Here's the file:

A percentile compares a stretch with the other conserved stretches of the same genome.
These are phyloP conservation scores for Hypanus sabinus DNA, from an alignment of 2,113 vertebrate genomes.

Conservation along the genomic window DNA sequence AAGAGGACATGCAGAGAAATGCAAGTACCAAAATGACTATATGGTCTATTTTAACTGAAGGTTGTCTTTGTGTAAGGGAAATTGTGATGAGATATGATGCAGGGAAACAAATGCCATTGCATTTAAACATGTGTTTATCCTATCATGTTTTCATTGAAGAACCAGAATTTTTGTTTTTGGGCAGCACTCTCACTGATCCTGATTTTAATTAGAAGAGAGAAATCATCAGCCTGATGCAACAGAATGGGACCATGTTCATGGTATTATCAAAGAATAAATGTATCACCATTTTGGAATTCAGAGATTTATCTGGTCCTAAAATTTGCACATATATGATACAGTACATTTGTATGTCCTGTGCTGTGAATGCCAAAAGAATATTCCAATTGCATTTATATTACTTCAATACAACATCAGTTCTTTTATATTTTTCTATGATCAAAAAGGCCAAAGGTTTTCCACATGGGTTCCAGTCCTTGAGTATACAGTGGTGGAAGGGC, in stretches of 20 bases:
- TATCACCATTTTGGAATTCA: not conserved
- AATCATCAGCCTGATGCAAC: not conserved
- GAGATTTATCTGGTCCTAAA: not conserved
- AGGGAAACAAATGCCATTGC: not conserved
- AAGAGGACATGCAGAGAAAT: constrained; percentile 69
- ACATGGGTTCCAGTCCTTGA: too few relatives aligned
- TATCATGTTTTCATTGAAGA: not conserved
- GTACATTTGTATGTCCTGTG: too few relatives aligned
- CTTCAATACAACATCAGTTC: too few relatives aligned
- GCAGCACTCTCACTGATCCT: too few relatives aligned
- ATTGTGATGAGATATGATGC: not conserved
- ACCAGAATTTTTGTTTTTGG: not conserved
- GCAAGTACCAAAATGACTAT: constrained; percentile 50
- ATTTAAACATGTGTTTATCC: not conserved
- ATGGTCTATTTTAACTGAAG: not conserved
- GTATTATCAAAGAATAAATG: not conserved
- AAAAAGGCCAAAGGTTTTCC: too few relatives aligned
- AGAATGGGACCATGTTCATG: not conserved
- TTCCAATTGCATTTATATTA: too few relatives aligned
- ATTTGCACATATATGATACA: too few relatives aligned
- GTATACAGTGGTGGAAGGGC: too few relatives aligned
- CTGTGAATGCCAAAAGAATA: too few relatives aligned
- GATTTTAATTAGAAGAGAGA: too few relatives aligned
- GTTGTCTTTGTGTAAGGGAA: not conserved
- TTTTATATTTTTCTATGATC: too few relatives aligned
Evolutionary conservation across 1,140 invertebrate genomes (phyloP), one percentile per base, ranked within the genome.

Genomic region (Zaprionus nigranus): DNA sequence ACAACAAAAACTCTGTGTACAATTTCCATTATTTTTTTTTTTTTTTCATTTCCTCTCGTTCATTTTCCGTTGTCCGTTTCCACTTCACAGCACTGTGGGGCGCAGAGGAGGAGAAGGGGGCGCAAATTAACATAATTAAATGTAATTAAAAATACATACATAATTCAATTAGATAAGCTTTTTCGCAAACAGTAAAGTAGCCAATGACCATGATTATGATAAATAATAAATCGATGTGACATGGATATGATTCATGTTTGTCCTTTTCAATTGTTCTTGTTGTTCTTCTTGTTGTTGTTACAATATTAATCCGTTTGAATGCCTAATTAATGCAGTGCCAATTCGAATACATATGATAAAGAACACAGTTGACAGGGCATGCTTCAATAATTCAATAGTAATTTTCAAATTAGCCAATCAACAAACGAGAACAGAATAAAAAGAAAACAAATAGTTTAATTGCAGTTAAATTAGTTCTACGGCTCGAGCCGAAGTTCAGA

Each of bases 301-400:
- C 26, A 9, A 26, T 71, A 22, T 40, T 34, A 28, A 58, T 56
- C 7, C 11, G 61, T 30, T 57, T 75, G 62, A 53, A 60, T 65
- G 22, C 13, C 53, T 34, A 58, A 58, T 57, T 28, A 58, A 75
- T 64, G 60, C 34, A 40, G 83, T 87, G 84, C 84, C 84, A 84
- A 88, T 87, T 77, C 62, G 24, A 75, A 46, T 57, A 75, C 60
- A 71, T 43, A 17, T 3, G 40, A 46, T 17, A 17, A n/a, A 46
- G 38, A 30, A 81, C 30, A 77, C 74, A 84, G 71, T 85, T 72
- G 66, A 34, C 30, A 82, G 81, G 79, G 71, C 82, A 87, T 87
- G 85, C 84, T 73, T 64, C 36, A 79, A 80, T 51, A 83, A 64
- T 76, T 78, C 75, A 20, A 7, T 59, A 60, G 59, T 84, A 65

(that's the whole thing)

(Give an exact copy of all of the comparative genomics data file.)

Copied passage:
A percentile compares a stretch with the other conserved stretches of the same genome.
These are phyloP conservation scores for Hypanus sabinus DNA, from an alignment of 2,113 vertebrate genomes.

Conservation along the genomic window DNA sequence AAGAGGACATGCAGAGAAATGCAAGTACCAAAATGACTATATGGTCTATTTTAACTGAAGGTTGTCTTTGTGTAAGGGAAATTGTGATGAGATATGATGCAGGGAAACAAATGCCATTGCATTTAAACATGTGTTTATCCTATCATGTTTTCATTGAAGAACCAGAATTTTTGTTTTTGGGCAGCACTCTCACTGATCCTGATTTTAATTAGAAGAGAGAAATCATCAGCCTGATGCAACAGAATGGGACCATGTTCATGGTATTATCAAAGAATAAATGTATCACCATTTTGGAATTCAGAGATTTATCTGGTCCTAAAATTTGCACATATATGATACAGTACATTTGTATGTCCTGTGCTGTGAATGCCAAAAGAATATTCCAATTGCATTTATATTACTTCAATACAACATCAGTTCTTTTATATTTTTCTATGATCAAAAAGGCCAAAGGTTTTCCACATGGGTTCCAGTCCTTGAGTATACAGTGGTGGAAGGGC, in stretches of 20 bases:
- TATCACCATTTTGGAATTCA: not conserved
- AATCATCAGCCTGATGCAAC: not conserved
- GAGATTTATCTGGTCCTAAA: not conserved
- AGGGAAACAAATGCCATTGC: not conserved
- AAGAGGACATGCAGAGAAAT: constrained; percentile 69
- ACATGGGTTCCAGTCCTTGA: too few relatives aligned
- TATCATGTTTTCATTGAAGA: not conserved
- GTACATTTGTATGTCCTGTG: too few relatives aligned
- CTTCAATACAACATCAGTTC: too few relatives aligned
- GCAGCACTCTCACTGATCCT: too few relatives aligned
- ATTGTGATGAGATATGATGC: not conserved
- ACCAGAATTTTTGTTTTTGG: not conserved
- GCAAGTACCAAAATGACTAT: constrained; percentile 50
- ATTTAAACATGTGTTTATCC: not conserved
- ATGGTCTATTTTAACTGAAG: not conserved
- GTATTATCAAAGAATAAATG: not conserved
- AAAAAGGCCAAAGGTTTTCC: too few relatives aligned
- AGAATGGGACCATGTTCATG: not conserved
- TTCCAATTGCATTTATATTA: too few relatives aligned
- ATTTGCACATATATGATACA: too few relatives aligned
- GTATACAGTGGTGGAAGGGC: too few relatives aligned
- CTGTGAATGCCAAAAGAATA: too few relatives aligned
- GATTTTAATTAGAAGAGAGA: too few relatives aligned
- GTTGTCTTTGTGTAAGGGAA: not conserved
- TTTTATATTTTTCTATGATC: too few relatives aligned
Evolutionary conservation across 1,140 invertebrate genomes (phyloP), one percentile per base, ranked within the genome.

Genomic region (Zaprionus nigranus): DNA sequence ACAACAAAAACTCTGTGTACAATTTCCATTATTTTTTTTTTTTTTTCATTTCCTCTCGTTCATTTTCCGTTGTCCGTTTCCACTTCACAGCACTGTGGGGCGCAGAGGAGGAGAAGGGGGCGCAAATTAACATAATTAAATGTAATTAAAAATACATACATAATTCAATTAGATAAGCTTTTTCGCAAACAGTAAAGTAGCCAATGACCATGATTATGATAAATAATAAATCGATGTGACATGGATATGATTCATGTTTGTCCTTTTCAATTGTTCTTGTTGTTCTTCTTGTTGTTGTTACAATATTAATCCGTTTGAATGCCTAATTAATGCAGTGCCAATTCGAATACATATGATAAAGAACACAGTTGACAGGGCATGCTTCAATAATTCAATAGTAATTTTCAAATTAGCCAATCAACAAACGAGAACAGAATAAAAAGAAAACAAATAGTTTAATTGCAGTTAAATTAGTTCTACGGCTCGAGCCGAAGTTCAGA

Each of bases 301-400:
- C 26, A 9, A 26, T 71, A 22, T 40, T 34, A 28, A 58, T 56
- C 7, C 11, G 61, T 30, T 57, T 75, G 62, A 53, A 60, T 65
- G 22, C 13, C 53, T 34, A 58, A 58, T 57, T 28, A 58, A 75
- T 64, G 60, C 34, A 40, G 83, T 87, G 84, C 84, C 84, A 84
- A 88, T 87, T 77, C 62, G 24, A 75, A 46, T 57, A 75, C 60
- A 71, T 43, A 17, T 3, G 40, A 46, T 17, A 17, A n/a, A 46
- G 38, A 30, A 81, C 30, A 77, C 74, A 84, G 71, T 85, T 72
- G 66, A 34, C 30, A 82, G 81, G 79, G 71, C 82, A 87, T 87
- G 85, C 84, T 73, T 64, C 36, A 79, A 80, T 51, A 83, A 64
- T 76, T 78, C 75, A 20, A 7, T 59, A 60, G 59, T 84, A 65